Residents of a small Utah condominium community say they are being fined for American flag displays that their homeowners association considers “exterior decorations” that can only go up around holidays.
Erin Worthen, of Murray, says she was issued a $75 fine last week for the American flag display at her Chestnut Place residence, along with a notice from the homeowners association that said “all exterior decorations must be removed within 10 days following the holiday…Please remove your flag from the common area.”
Worthen told "Fox & Friends" Sunday she was “very frustrated and angry” at being told she can only fly the flag around holidays. Her father and grandfathers were Navy veterans and she said it has meant a lot to her to be able to display the flag every day.
“It means to me that the men and women who serve our country do a job that I know that I could not do,” she said. “It’s just my way of saying thank you to them and honoring their sacrifice that they do every day -- day in and day out -- and not just on holidays.”
The president of the homeowners association told Fox 13 in Salt Lake City Thursday that she was tired of seeing flags, not just the American flag, flying up and down the street all day and all night, 365 days a year.
“Flags are flown on holiday events,” Lyn Steinbergen told the station. “All we’re trying to regulate is when they go up and why they go down.”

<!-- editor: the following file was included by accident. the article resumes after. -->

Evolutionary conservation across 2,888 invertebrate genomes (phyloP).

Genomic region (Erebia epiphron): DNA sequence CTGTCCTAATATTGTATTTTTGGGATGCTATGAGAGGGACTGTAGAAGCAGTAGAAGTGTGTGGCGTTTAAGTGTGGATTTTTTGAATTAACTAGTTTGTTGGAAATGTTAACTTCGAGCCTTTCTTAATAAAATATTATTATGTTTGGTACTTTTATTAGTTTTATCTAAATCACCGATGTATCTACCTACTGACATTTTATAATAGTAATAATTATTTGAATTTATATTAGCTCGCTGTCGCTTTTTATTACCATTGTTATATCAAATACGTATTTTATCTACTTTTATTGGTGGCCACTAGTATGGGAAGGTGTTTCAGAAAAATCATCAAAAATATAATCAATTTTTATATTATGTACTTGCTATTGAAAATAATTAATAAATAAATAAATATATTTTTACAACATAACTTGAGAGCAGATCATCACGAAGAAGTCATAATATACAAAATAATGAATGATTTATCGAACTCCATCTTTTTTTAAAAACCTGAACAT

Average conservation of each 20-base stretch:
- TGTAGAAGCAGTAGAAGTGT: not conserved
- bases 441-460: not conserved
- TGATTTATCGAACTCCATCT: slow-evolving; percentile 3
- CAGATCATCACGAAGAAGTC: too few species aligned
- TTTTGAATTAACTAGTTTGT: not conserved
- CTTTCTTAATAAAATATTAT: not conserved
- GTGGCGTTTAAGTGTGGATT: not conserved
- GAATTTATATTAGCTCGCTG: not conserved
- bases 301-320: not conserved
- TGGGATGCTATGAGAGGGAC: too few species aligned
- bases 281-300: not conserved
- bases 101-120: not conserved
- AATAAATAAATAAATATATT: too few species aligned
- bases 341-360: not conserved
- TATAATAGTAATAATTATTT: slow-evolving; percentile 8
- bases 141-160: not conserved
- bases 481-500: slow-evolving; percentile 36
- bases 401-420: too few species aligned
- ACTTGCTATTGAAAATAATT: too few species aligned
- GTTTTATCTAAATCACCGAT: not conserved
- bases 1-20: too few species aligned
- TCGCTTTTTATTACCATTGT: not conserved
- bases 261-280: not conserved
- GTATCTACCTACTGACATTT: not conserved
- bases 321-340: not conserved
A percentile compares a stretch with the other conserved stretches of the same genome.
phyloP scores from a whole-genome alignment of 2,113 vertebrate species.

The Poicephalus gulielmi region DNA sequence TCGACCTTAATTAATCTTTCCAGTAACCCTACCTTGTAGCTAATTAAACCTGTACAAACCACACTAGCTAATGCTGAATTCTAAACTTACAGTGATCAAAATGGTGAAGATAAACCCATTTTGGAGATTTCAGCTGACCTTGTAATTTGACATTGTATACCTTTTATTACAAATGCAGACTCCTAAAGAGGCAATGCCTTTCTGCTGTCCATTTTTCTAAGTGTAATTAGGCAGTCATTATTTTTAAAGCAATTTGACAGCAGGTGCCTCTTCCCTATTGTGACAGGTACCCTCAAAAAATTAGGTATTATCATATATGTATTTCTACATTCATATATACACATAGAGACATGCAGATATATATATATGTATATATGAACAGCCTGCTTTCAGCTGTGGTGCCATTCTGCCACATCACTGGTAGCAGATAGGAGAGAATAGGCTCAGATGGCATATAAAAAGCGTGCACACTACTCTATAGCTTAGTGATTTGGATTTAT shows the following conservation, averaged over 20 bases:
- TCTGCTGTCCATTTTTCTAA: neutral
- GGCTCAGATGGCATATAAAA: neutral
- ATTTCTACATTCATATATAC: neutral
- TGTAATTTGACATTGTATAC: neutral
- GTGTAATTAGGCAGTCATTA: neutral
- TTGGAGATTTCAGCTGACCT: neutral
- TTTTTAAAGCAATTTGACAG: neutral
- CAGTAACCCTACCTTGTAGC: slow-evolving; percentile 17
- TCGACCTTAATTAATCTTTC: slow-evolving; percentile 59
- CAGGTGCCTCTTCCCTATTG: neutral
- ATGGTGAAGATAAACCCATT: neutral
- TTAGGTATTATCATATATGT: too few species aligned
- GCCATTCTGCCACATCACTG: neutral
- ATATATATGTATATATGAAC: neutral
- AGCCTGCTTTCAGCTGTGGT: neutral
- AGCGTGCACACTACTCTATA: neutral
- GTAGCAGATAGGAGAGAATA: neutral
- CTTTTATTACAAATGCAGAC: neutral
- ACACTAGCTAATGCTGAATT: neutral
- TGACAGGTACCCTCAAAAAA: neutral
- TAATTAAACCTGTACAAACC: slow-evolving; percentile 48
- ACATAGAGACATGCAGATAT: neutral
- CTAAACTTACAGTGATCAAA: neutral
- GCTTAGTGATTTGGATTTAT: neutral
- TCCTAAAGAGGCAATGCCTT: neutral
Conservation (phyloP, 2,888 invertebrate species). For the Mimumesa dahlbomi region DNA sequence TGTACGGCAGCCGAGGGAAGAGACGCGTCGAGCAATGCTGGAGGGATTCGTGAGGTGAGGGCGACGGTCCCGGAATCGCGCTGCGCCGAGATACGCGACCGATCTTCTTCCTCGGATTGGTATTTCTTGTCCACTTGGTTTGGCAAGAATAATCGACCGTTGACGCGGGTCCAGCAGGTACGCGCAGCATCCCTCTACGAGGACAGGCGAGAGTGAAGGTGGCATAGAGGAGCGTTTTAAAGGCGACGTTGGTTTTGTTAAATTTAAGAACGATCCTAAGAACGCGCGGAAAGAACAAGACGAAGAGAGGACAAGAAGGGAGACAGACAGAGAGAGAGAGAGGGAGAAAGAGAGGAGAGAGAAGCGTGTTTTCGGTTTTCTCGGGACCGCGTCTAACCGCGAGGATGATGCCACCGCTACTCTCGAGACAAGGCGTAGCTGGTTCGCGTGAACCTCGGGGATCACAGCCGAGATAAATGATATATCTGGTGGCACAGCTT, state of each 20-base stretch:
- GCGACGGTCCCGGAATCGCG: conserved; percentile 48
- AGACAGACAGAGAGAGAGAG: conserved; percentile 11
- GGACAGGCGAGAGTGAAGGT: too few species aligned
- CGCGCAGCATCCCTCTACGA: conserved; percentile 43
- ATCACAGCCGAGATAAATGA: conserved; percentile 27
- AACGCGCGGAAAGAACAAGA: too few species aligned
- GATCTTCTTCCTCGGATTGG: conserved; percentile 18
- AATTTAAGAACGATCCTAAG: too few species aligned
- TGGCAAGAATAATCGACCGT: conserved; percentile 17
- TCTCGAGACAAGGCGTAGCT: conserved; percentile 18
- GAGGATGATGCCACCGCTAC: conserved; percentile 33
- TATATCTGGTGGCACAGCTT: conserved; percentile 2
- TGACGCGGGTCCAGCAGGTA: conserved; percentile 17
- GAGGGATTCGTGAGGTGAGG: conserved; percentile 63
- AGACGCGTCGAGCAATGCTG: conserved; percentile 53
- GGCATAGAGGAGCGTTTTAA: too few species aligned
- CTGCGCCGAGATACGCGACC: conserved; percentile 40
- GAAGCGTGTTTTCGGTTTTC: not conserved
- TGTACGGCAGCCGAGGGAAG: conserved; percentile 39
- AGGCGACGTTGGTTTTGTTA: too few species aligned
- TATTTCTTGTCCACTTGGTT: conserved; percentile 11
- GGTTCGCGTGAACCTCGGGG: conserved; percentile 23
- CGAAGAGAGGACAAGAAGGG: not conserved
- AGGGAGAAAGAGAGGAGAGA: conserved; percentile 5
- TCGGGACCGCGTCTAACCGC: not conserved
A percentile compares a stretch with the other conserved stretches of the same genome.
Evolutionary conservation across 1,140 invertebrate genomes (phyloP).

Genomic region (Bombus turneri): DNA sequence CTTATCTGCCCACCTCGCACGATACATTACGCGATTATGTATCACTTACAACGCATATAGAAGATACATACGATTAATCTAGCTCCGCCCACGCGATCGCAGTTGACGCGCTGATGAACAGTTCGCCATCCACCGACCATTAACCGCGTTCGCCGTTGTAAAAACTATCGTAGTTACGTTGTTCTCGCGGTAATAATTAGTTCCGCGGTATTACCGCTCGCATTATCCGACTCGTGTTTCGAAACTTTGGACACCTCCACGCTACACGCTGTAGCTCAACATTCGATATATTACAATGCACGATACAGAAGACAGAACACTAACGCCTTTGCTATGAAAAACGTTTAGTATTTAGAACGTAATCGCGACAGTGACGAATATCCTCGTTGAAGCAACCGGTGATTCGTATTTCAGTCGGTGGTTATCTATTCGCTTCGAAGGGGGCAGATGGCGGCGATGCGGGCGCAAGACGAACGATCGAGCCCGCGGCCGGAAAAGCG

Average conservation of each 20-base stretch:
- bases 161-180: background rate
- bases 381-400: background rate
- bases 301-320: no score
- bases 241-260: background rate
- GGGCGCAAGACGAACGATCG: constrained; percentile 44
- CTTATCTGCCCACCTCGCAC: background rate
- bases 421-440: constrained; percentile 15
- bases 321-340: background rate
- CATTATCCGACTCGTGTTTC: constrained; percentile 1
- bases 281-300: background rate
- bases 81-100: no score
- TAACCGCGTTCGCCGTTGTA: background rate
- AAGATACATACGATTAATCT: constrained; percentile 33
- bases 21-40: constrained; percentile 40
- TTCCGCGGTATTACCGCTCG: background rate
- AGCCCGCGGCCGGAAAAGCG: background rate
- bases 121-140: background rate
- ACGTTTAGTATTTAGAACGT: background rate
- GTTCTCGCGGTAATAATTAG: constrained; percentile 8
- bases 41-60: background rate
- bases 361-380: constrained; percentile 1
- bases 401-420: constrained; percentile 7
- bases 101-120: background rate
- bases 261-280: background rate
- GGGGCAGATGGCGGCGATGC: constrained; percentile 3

Steinbergen resigned as president after making those comments, "Fox & Friends" reported.
Worthen said the majority of residents in Chestnut Place, which consists of 60 homes, are behind her.
“I’ve talked with more than half of them and they’re all in support,” she said.
Worthen attempted to confront Steinbergen and other members of the homeowners association board at a meeting Thursday, Fox 13 said. But the meeting was canceled at the last second.
A lawyer for the board said the absence of one board member forced the cancelation.
“I have a legal right to fly my American flag and there’s not a damn thing you can do about it,” Worthen told board members after they voted to cancel the meeting, according to the station.
Worthen and others are considering their next step, which could include hiring a lawyer to take the matter to court.